EnergyUnited Funds Veteran Service Dog Training - Carolina Country

EnergyUnited Funds Veteran Service Dog Training

Saving Grace K9s helps veterans through tough times

By Erin Binkley | Photos by Jason Binkley

EnergyUnited Funds Veteran Service Dog Training

Dylan talks about his experience in Afghanistan while Tech, a Pitt Bull mix, keeps a watchful eye on his young son.

Tommy, an Iraqi War Veteran and Purple Heart recipient, is casually scratching the surface of a heavy memory, the way veterans tend to do.

“I always had issues, and everyone knew it, but nobody would say anything,” he admits.
After his tours in Iraq, Tommy was diagnosed with post-traumatic stress disorder (PTSD) and a traumatic brain injury (TBI). For a long time, he struggled with his injuries.

Within a couple of weeks, you can see the difference,” says the program’s director, Brigette Parsons. “They have purpose again — they have a goal. It’s huge.

But that was before he encountered Saving Grace K9s.

On the floor beside Tommy, calmly observing the room, sits King, a 5-year-old German Shepherd. King is Tommy’s psychiatric service dog. At Saving Grace K9s’ storefront headquarters in Lexington, veterans and their dogs gathered to talk about their experiences.

“I couldn’t be around crowds,” says Don, a Vietnam veteran who was paired with a chocolate lab named Bear. “I would have a problem going into Walmart, especially during the holidays. I can go in now.”

Funding grace

Saving Grace depends solely on donations to cover the cost of training a service dog — nearly $1,500 each. In April, Statesville-based electric co-op EnergyUnited provided a $10,000 Operation Round-Up grant to the group, funded by members who opted to round up their bill to the next dollar.

Group Shot Veterans

Left to right: Dylan (with Tech), James (with Rebel), Kat Carter (lead trainer), Brigette Parsons (program director), Tommy (with King) and Don (with Bear).

“I get to see the changes. Within a couple of weeks, you can see the difference,” says the program’s director, Brigette Parsons. “They have purpose again — they have a goal. It’s huge.”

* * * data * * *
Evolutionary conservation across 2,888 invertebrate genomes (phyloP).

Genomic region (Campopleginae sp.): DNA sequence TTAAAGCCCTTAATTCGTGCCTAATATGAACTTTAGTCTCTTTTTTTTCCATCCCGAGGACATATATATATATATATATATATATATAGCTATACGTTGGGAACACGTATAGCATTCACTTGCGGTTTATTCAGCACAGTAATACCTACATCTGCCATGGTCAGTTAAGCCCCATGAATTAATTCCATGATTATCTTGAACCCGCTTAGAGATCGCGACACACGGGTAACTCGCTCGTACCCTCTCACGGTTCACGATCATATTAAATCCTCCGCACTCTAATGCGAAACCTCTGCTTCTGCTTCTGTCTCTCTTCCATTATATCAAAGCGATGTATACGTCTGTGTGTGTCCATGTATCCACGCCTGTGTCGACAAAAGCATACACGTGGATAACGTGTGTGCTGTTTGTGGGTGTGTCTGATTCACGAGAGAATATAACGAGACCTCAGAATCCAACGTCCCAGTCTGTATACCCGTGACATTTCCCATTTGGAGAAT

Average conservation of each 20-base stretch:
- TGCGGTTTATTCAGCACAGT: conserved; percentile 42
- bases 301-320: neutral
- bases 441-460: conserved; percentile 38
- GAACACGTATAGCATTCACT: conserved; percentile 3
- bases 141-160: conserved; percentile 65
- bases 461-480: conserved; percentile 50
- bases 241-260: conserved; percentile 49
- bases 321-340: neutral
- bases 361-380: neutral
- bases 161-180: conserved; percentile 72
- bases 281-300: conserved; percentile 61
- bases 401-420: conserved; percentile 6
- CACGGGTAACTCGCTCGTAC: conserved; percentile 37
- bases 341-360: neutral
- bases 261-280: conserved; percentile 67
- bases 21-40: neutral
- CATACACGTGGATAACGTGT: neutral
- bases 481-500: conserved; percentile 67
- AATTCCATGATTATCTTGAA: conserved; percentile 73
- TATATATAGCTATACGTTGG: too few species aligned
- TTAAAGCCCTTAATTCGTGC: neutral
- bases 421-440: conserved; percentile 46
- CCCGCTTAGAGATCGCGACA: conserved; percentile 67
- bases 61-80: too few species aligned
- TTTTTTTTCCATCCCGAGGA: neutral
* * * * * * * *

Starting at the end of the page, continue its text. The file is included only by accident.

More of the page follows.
Saving Grace was Brigette’s dream. Her husband, James, was the first graduate of the program. She handles much of the grant writing and fundraising needed to keep their training funded. She even creates handmade items, including leashes fashioned out of paracord, that the organization sells online and at street festivals.

Training to serve

Katherine Carter is the lead trainer for the organization. Kat has worked with every dog that has come through the program since it began in December 2014. She designed the training and has used it to successfully pair 85 dogs.

The group typically trains 35 to 40 veterans at a time, working with groups and individuals. All services are provided at no cost. Qualifying veterans carry a diagnosis of combat-related PTSD and/or a TBI. Service dogs are particularly helpful for veterans with this diagnosis.

“Once you’re in civilian life, you don’t have that fellow servicemember that you trust anymore,” Brigette explains. “The dogs have their backs.”

Making Service Vests

Program Director Brigette Parsons creates each newly trained dog's vest by hand, often repurposing the veteran's old combat uniforms.

Saving Grace trains psychiatric service dogs in specific tasks to help the veteran. Service dogs are legally distinct from therapy dogs, which provide therapeutic assistance, often in hospitals and nursing homes. They also differ from emotional support animals, which offer support in the home but are not permitted public access.

Sometimes the dogs are even mistaken for retired military working dogs. But though all these animals have important jobs, the service dog is unique.

“A service dog can go anywhere that the handler can go,” Kat says. “They are the same as a wheelchair or an oxygen tank — they are legally considered medical equipment.”

But you don’t need to fully understand what a service dog is to experience the benefits.

“We were at the VA, and this woman was having a really hard time. I was doing alright, so I took King over there. It made her feel 100 percent better,” Tommy says. “Sometimes it helps others, too.”

To learn more

Saving Grace K9s

314 E Center St. Lexington, NC 27292
1-800-319-1592 |

How You Can Help

Discover 8 ways you can support this unique organization by visiting their website.

About the Author

Photographer Jason Binkley is a disabled combat veteran. His wife, writer Erin Binkley, is on staff at Carolina Country.

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